watching him sleep
hooked to tubes
an empty envelope
fills each dawn
with one long love letter
it’s mostly apology
The book’s third section takes a necessary break from the hospital and, indeed, from the mother-child dynamic as a whole. In the first few poems of the final section, Hummel’s speaker turns her focus to her own history, her own conception of self. In “New York Selves: An Elegy” the speaker reimagines herself in five different situations, each as a different element of life in New York City. The reader needs this brief respite, not only as a testament to Hummel’s ability to write more broadly, but also not to make the book too daunting or heavy-handed in its intense focus on its otherwise singular subject matter.
Another element which makes this collection both unique and particularly effecting is the way it employs both free verse as well as prescribed forms. In fact, one finds that Hummel is at her best when she takes on old forms and finds ways to make them new. Within the collection, the reader finds a pantoum (“Station”), several villanelles (“Quiet Hours,” “Strawberries,” and “Children’s Ward” chief among them), and two ghazals (“One Life” and “Fog”). Within the constraints of form, it seems, Hummel has found flourish. The repetitious nature of such forms helps her in conveying the nature of the emotions inherent in dealing with chronic illness. In a video on the Stanford University Creative Writing website, Hummel says of “Station,” “I found that this form really echoed for me the experience of chronic illness, where all forward motion is also pulling backwards.” These poems in form make clear the mother’s plight—an undying passion for her son threatened by the seeming endless and repetitive nature of her child’s condition.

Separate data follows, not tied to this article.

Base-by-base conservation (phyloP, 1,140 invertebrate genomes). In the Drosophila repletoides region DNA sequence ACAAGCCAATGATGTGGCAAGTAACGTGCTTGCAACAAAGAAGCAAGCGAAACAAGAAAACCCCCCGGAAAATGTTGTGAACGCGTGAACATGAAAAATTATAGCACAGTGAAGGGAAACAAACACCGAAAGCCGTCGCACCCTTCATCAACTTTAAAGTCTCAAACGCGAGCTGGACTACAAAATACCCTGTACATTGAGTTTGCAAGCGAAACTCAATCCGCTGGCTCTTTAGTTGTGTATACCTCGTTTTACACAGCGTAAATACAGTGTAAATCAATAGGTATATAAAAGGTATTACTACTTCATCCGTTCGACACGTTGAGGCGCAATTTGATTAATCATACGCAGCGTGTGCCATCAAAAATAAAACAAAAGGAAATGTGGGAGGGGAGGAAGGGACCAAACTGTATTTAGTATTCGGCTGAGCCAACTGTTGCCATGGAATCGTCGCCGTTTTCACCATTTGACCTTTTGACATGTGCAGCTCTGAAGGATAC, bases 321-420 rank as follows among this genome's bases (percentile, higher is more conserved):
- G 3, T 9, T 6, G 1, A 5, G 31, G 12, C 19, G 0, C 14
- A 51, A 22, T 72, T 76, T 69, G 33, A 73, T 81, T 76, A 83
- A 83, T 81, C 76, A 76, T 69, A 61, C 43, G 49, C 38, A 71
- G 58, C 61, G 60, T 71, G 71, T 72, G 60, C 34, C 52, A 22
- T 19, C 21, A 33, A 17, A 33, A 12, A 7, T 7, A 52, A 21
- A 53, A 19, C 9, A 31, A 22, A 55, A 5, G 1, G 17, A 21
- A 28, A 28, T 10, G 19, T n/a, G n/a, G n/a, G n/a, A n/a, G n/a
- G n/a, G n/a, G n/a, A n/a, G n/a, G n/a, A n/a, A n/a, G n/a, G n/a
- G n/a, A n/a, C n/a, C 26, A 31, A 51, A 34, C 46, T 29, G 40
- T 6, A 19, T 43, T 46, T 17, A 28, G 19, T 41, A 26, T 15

If there were a flaw to be found in House and Fire, it is a flaw which eventually one realizes may not be a problem at all. The child’s father never makes an appearance in the book, despite the fact that the poems often refer to “our son.” The father clearly exists, and one wonders what role the father plays in the overall dynamic. However, upon reflecting on this omission, it becomes apparent that the role of the father is outside of the book’s driving force. Hummel is not discounting the role of the father; rather, she is choosing to focus her lens on one relationship—that between mother and son.
In his endorsement on the back of the book, Hummel’s former teacher Stuart Dischell says, “I cannot think of a more powerful first book.” Indeed, when thinking of other debut collections which provide for the reader such an emotionally driving and powerful experience, one which they will return to many times after, Robert Hass’ Field Guide, Beth Bachmann’s Temper, and Richard Siken’s Crush all come to mind. These are poems of such caliber, resonance, and staying power. In House and Fire, Maria Hummel has claimed her place among our most significant and promising young poets.